Wrongly jailed father compensated
Posted: 25th April 2017
Family judges work under relentless pressure and the legal system is not afraid to recognise that they sometimes make mistakes. A father who was wrongly jailed by a judge in the midst of a bitter child custody dispute won the right to compensation.
The father had been accused of deliberately failing to obey a succession of orders that required him to arrange the return of his young son from Singapore to the UK, where the boy’s mother lived. The boy was living with his paternal grandparents in Singapore and the father explained that, despite his best efforts to persuade them, the couple had refused to cooperate in his return to Britain.
Following a hearing, the judge found the father in contempt of court and committed him to prison for 18 months. He served nine weeks of that sentence before the committal order was overturned and he was freed by the Court of Appeal. The father subsequently sued the Lord Chancellor, as head of the judiciary, on the basis that his detention had been unlawful. His claim was, however, dismissed.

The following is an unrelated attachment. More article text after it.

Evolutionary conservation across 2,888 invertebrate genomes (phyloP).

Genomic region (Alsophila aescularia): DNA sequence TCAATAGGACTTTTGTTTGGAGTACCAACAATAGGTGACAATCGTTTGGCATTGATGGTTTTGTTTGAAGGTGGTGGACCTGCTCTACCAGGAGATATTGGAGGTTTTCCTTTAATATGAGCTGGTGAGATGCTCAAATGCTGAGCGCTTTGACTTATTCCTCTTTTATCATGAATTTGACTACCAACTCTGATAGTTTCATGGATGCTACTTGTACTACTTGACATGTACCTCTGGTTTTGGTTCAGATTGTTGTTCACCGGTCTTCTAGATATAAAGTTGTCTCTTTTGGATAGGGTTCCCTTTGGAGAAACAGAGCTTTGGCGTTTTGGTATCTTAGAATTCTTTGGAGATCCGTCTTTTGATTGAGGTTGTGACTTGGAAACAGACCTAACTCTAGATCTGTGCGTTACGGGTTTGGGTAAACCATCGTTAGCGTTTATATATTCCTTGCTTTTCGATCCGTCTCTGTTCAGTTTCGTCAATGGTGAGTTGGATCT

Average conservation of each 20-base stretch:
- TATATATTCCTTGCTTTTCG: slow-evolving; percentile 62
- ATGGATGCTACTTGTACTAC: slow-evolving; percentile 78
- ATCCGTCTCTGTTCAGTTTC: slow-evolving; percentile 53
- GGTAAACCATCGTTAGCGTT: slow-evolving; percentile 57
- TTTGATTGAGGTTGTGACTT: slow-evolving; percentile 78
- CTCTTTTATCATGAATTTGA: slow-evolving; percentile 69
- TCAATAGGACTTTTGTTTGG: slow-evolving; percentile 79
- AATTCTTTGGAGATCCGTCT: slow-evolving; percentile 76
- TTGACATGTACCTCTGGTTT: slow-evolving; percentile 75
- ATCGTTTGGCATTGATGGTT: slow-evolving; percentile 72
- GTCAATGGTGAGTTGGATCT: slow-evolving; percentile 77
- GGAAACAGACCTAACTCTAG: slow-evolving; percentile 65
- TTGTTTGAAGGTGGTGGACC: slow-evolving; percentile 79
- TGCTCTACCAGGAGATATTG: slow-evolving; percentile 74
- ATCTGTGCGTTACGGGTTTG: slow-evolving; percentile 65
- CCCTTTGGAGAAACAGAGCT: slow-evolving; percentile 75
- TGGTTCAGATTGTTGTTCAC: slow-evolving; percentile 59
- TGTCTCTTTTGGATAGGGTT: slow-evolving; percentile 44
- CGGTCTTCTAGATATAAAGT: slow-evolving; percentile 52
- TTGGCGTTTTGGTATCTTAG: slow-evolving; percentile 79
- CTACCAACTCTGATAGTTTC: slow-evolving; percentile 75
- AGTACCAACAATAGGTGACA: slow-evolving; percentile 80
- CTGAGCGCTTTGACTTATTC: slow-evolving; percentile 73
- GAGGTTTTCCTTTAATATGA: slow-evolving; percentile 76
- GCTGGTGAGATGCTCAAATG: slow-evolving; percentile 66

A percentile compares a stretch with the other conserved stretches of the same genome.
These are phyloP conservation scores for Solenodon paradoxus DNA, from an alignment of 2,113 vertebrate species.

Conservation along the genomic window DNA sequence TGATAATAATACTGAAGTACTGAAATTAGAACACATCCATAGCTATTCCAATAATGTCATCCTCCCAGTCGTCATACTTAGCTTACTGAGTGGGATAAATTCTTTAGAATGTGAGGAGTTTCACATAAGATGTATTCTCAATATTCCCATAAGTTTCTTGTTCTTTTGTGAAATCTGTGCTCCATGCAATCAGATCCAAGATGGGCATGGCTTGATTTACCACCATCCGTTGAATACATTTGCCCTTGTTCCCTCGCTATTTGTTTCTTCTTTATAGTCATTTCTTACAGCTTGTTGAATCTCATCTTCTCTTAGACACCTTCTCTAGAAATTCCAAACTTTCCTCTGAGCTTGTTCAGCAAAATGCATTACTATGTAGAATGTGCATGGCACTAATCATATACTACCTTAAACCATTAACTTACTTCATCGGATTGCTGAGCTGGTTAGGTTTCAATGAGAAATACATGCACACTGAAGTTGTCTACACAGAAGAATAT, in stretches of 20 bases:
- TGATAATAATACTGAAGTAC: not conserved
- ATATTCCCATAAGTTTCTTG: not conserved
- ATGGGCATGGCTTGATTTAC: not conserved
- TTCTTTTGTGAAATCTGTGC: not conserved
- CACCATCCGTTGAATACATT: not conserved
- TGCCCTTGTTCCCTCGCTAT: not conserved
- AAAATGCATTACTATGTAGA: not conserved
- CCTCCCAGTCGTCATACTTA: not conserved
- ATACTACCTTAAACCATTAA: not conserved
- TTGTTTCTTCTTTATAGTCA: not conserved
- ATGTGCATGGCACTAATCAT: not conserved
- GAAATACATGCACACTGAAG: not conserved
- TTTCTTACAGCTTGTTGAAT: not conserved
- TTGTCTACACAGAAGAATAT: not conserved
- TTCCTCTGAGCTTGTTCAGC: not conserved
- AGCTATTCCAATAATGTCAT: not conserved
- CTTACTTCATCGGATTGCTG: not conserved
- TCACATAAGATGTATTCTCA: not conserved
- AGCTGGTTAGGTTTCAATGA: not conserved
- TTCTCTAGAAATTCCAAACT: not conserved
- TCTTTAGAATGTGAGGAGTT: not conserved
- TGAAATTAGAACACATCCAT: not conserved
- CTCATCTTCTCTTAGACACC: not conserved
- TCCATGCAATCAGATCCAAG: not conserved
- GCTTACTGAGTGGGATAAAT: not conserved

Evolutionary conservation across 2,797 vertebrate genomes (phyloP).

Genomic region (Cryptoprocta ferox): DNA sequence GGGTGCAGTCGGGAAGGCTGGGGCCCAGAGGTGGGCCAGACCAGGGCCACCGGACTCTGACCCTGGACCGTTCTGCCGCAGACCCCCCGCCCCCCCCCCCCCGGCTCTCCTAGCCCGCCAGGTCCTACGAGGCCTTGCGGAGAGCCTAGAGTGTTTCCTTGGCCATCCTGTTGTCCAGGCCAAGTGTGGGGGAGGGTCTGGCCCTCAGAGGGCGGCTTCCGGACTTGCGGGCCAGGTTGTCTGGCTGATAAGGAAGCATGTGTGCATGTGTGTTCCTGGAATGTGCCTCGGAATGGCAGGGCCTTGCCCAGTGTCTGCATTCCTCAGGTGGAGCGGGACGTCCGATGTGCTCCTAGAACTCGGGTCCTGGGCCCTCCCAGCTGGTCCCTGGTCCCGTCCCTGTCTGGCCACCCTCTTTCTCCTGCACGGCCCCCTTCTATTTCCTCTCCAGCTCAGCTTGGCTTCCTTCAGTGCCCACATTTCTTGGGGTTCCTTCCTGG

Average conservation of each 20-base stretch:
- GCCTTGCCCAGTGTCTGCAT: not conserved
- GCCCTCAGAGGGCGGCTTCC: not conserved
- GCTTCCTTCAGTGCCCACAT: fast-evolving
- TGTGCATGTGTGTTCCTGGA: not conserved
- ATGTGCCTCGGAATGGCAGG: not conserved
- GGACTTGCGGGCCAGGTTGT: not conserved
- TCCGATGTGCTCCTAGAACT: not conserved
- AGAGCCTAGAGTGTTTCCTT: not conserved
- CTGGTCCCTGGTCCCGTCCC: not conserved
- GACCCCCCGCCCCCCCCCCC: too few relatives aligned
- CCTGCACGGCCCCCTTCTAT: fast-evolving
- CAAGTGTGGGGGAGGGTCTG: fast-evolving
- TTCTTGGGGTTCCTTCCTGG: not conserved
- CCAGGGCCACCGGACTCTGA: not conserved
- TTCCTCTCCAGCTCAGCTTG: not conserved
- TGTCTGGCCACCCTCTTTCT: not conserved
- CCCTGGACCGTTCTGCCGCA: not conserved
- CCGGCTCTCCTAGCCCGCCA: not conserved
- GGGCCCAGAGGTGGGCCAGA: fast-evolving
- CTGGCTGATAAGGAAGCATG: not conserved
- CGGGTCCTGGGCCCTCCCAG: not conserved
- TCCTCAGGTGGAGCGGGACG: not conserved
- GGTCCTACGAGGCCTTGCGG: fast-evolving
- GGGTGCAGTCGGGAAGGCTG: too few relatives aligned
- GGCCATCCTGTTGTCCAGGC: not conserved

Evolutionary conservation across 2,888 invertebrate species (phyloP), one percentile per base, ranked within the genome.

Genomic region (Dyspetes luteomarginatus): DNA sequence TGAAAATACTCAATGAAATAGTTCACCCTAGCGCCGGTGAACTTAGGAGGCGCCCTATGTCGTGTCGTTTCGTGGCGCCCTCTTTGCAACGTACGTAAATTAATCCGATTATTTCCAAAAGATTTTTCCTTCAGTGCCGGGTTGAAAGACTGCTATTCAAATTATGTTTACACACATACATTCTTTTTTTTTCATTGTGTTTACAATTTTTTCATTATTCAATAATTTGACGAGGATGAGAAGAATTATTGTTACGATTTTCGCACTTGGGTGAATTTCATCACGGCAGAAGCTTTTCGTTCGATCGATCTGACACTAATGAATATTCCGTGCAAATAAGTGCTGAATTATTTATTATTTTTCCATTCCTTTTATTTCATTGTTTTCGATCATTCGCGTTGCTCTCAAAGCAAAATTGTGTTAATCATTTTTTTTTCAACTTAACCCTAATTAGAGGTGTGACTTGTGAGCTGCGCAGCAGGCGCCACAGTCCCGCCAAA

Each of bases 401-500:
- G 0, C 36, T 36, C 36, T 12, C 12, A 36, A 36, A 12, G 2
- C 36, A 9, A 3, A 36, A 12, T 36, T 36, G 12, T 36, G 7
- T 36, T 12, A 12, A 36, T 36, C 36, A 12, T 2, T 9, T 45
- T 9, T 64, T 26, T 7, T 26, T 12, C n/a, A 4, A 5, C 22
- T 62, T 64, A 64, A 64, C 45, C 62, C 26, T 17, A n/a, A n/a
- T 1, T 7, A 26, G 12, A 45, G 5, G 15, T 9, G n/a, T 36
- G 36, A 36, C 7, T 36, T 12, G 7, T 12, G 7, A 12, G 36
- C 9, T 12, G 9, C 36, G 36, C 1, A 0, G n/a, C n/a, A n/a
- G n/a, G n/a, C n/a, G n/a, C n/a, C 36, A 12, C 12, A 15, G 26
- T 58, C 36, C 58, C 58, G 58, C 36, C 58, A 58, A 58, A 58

In upholding his challenge to the latter decision, the Court of Appeal found that a number of errors made by the judge amounted to a gross and obvious irregularity in the proceedings. She had, amongst other things, given the father no fair opportunity to put his side of the story and had proceeded to sentencing without hearing his mitigation. Given her previous involvement in the case, she should have disqualified herself from hearing the committal application. The Court noted that the workload of family judges is unremitting and that the facts of the case were truly exceptional. The amount of the father’s compensation had yet to be assessed.